Most NATO members mumbled while looking at the floor. Their militaries were strained, they told U.S. officials, who must scramble to maintain troops at some 800 military facilities around the globe. The alliance collected pledges for an extra 2,000 soldiers, most in dribs and drabs, but only the French actually seem to be moving to deliver, with a promised 700 men. Last week London said it planned to add 230 logistical and staff personnel.

Nor is the problem just manpower. The Europeans notoriously lack lift capacity. Their shortage of helicopters has crippled their troops' effectiveness in Afghanistan. Other equipment is poor, old, or both. One unnamed Pentagon official spoke of "despair" to the Daily Telegraph: "For many countries being in Afghanistan seems to be about keeping up appearances, rather than actually fighting a war that needs to be won." The Pentagon is considering sending up to 7,000 American more troops to Afghanistan next year, on top of the 34,000 already there. (Allied states provide about 28,000 collectively.)

But now President Sarkozy is pushing a new initiative. He wants to modernize the French military with full integration into NATO. Moreover, he advocates providing the EU with a "permanent and autonomous strategic planning capacity," creating a deployable European force of 60,000 and pooling European logistical resources.

Over the years American officials have had an odd ambivalence towards any autonomous European military initiatives. Washington always wanted Europe to do more but under U.S. control. The whining grew deafening at the thought that the Europeans might create an independent military capability. Horrors! Our populous and prosperous allies might decide to do something with guidance and permission from Washington. What is the world coming to?

Instead of balking, the U.S. should offer encouragement. Left unsupported, Sarkozy's proposal is unlikely to come to much. His government is about to assume the six-month presidency of the EU Council, but the Irish rejection of the Lisbon Treaty puts the entire campaign for Europeans political integration, with a continental president and foreign minister, managing an EU defense and foreign policy, in doubt. Moreover, every prior proposal for a European military capability, including a formal EU commitment in 1999 to create a Rapid Reaction Force, has come to naught.

Even the governments most friendly to the U.S. in Germany, Italy, and Poland, for instance prefer to applaud as American forces traverse the globe. The belief that they would actually spend more money, put more people in uniform, and take greater risks belongs to a late-night comedy routine.

In speaking of European contributions to NATO, British Defense Secretary Des Browne admitted that there was "far too big a mismatch between our aspirations and what we actually deliver." He pointed to the lack of enthusiasm for bolstering the alliance's military capabilities and acknowledged: "The public and politicians of many European NATO allies do not yet instinctively see expeditionary operations and capabilities as directly linked to their defense and security."

Domestic pressure is increasing among Canadians, Dutch, and Germans, in particular, to bring home their forces. Britain, too, is growing weary of participating in America's wars and plans to soon withdraw its forces from Iraq. Sarkozy might have the clout to remake the French military, but even he could have trouble dragging his nation into another U.S.-orchestrated war.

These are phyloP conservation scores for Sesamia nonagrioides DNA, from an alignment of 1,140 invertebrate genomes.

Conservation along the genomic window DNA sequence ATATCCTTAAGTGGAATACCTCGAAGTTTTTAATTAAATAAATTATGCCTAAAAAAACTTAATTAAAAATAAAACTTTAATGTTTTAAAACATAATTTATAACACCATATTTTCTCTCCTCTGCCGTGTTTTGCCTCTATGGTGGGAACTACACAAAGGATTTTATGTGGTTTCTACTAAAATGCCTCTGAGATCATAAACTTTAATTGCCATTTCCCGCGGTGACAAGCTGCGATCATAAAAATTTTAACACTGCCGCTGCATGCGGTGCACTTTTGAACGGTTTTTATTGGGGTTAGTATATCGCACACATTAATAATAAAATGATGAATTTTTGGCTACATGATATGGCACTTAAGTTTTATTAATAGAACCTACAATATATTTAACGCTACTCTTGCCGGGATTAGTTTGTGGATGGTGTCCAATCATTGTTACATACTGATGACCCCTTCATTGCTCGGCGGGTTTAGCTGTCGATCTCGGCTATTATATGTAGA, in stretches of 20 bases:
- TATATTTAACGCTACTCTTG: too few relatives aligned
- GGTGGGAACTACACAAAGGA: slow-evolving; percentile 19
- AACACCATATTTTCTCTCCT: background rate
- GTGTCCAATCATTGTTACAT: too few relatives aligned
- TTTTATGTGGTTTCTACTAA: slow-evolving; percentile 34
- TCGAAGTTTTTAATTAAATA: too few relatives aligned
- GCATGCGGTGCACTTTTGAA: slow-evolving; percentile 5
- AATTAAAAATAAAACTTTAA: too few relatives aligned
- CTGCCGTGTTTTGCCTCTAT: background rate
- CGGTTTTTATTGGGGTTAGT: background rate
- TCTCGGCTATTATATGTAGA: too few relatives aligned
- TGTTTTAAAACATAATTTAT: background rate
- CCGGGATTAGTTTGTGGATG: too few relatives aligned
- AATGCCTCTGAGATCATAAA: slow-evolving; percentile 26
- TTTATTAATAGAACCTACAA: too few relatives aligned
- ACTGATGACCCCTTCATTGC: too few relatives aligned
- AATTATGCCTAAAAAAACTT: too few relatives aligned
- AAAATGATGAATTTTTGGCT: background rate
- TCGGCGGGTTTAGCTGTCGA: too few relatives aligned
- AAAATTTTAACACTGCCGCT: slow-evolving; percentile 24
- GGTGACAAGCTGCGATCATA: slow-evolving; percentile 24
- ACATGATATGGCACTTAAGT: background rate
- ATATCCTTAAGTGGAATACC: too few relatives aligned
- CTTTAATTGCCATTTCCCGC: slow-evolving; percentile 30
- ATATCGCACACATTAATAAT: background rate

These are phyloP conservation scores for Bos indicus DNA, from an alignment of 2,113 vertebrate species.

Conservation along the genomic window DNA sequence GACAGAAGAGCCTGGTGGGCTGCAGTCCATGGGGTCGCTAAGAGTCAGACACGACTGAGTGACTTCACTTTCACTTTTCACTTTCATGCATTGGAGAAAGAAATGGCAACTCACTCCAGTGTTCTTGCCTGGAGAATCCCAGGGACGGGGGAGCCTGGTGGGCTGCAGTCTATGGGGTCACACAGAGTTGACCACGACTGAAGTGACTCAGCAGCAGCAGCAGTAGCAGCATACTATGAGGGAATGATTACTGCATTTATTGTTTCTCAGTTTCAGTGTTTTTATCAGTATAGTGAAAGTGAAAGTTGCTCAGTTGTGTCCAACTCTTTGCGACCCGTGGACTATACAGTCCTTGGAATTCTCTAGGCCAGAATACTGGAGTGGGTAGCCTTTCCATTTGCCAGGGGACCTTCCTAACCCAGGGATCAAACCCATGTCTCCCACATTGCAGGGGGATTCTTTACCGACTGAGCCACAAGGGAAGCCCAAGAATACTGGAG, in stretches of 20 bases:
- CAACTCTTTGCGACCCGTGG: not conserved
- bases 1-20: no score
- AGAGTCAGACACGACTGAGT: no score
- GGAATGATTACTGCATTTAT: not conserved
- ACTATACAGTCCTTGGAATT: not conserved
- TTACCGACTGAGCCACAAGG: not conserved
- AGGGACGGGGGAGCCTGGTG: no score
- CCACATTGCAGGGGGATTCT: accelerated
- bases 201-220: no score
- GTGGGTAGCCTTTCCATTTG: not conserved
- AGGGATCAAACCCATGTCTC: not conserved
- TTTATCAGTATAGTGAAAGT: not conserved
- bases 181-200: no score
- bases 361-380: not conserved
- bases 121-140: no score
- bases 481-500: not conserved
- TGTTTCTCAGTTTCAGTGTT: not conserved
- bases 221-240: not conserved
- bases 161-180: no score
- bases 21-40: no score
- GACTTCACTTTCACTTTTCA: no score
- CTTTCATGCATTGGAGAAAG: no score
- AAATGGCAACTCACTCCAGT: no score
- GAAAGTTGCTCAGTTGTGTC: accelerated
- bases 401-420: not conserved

So what Washington needs to say is: it's time for Europe to defend itself.

It is truly a scandal that a continent filled with wealthy states run by politicians determined to forge a global power is unable to provide for its own defense and project sufficient military power to protect its international interests. That will change only when it has to change.

Europe could do so much more. To the extent that Russia requires deterring, it should be Europe's job. To the degree that Eastern Europe can be drawn westward, it should be Europe's job. To the extent that missile threats from Iran and similar states must be defended against, it should be Europe's job. To the extent that North Africa can be integrated with Europe, it should be Europe's job.

A stronger Europe and U.S. could then join in military action elsewhere when their interests coincide. And with a serious military capability, Europe could demand to be treated as an equal, with a decision-making role commensurate with its military contribution.

Of course, this might all be a pipe dream. Perhaps the European people will continue to believe that a serious military is unnecessary. But that's fine too. It doesn't matter much to the U.S. if the Europeans can summon up the military wherewithal to garrison Kosovo or support Georgia against Russia. Bizarrely, the Bush administration acts as if both of these issues matter to America. They don't.

Being a superpower without a hegemonic competitor gives America enormous freedom of action. Frankly, there isn't much that need concern Washington. Terrorism and proliferation pose the greatest threats today. In decades hence China and maybe India could become geopolitical peer competitors. But America's traditional security concern that one power would dominate Eurasia today looks like a paranoid fantasy. If the Europeans prefer to engage in global social work, let them. The U.S. can protect its own interests irrespective of the Europeans' behavior.

But doing so requires Washington to turn the defense of Europe over to the Europeans. Nazism and Communism are dead. The U.S. no longer needs to patrol the borders of Europe, whether old or new. French President Sarkozy wants a more powerful European Union. Excellent. America should use NATO's 60th anniversary next April as the moment to hand over its well-worn defense responsibilities to the Europeans.

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  • Joshua Frank is the author of Left Out!: How Liberals Helped Reelect George W. Bush, just published by Common Courage Press. You can order a copy at a discounted through Josh's blog at www.brickburner.org. He can be reached at brickburner@gmail.com.